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Hello dear, prospective students!

Whether you are applying for this application season, or just beginning to consider your options for graduate study, we would like to introduce you to a few of the many compelling classes offered here at HDS through a series of blog posts that will stretch through this semester and into the next. We hope to bring you beyond the class descriptions given on the website to give you genuine accounts from students enrolled in these courses (though you should still check out the class descriptions for these courses as they are rather informative and thoughtfully constructed).

Our first course in the series, Quests for Wisdom: Religious, Moral and Aesthetic Experiences in the Art of Living, is co-taught by five spectacular professors whose specialties range from China, to Mesoamerica, and Christianity. These include HDS professors Davíd Carrasco and Stephanie Paulsell, as well as anthropology professors Arthur Kleinman and Michael Puett, whose course on ancient Chinese philosophy was featured in this Atlantic article. All four professors are lecturers of exceptional skill who challenge, entertain, and perplex.

The diverse array of professor specialties allows unique insight to arise from multiple, intersecting angles. Each week one of the five professors addresses a particular topic inspired by the quest for wisdom. Then, another professor responds to the first, allowing students to see the ways that wisdom interacts between cultures, ideas, and people. The professor and respondent then take questions from students, spurring compelling discussion. So far, we have explored the theme of “home” through Toni Morrison’s novel “Home,” engaged discussions about the power and function of ritual, watched the movie Of Gods and Men as a class, and have had two phenomenal guest speakers, including Coach Tommy Amaker and Holocaust survivor Judith Sherman. Truly, there is no boredom here.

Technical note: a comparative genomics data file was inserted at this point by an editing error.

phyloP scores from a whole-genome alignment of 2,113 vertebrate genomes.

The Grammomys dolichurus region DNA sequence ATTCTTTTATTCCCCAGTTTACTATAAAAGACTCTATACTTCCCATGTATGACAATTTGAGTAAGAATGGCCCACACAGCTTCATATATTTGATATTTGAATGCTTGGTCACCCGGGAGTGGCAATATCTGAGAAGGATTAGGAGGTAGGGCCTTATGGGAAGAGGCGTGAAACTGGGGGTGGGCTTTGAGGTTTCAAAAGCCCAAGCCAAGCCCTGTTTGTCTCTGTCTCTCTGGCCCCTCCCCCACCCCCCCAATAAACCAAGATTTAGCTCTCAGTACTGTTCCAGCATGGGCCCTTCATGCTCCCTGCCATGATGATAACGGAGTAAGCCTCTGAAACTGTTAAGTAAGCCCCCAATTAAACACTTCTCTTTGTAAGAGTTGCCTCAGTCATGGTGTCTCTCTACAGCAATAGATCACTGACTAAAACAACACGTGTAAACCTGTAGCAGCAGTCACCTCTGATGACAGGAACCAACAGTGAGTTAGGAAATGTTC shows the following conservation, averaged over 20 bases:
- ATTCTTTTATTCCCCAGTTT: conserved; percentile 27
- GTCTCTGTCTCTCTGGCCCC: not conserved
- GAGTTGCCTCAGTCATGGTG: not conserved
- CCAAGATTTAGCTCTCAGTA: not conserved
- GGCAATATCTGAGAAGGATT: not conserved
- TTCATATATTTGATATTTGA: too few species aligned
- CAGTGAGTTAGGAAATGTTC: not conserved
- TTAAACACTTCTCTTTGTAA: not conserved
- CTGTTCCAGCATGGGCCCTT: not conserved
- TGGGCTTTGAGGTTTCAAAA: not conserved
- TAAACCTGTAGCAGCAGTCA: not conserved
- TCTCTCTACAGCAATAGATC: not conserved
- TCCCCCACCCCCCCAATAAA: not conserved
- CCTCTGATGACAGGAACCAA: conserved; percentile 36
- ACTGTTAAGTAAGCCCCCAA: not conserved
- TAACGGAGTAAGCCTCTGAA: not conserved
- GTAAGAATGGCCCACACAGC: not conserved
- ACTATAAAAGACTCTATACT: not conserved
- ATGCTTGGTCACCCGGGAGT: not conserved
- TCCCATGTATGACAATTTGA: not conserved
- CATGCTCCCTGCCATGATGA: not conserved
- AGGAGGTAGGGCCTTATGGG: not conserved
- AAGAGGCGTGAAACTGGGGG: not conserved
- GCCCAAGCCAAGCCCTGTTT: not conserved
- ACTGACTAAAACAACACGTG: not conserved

Each class session has changed the way I view the world, even when I don’t immediately realize it. If you have ever read a novel, or a scripture, and have later found its truths revealed to you in the world, you might have an idea of the type of mind-changing atmosphere this class has to offer.

If you are able to pay us a visit this semester, you can register to visit the course here. It takes place from 2PM to 4PM on Wednesday evenings.

With care,

Mikaela Allen

MTS candidate 2019

Buddhist Studies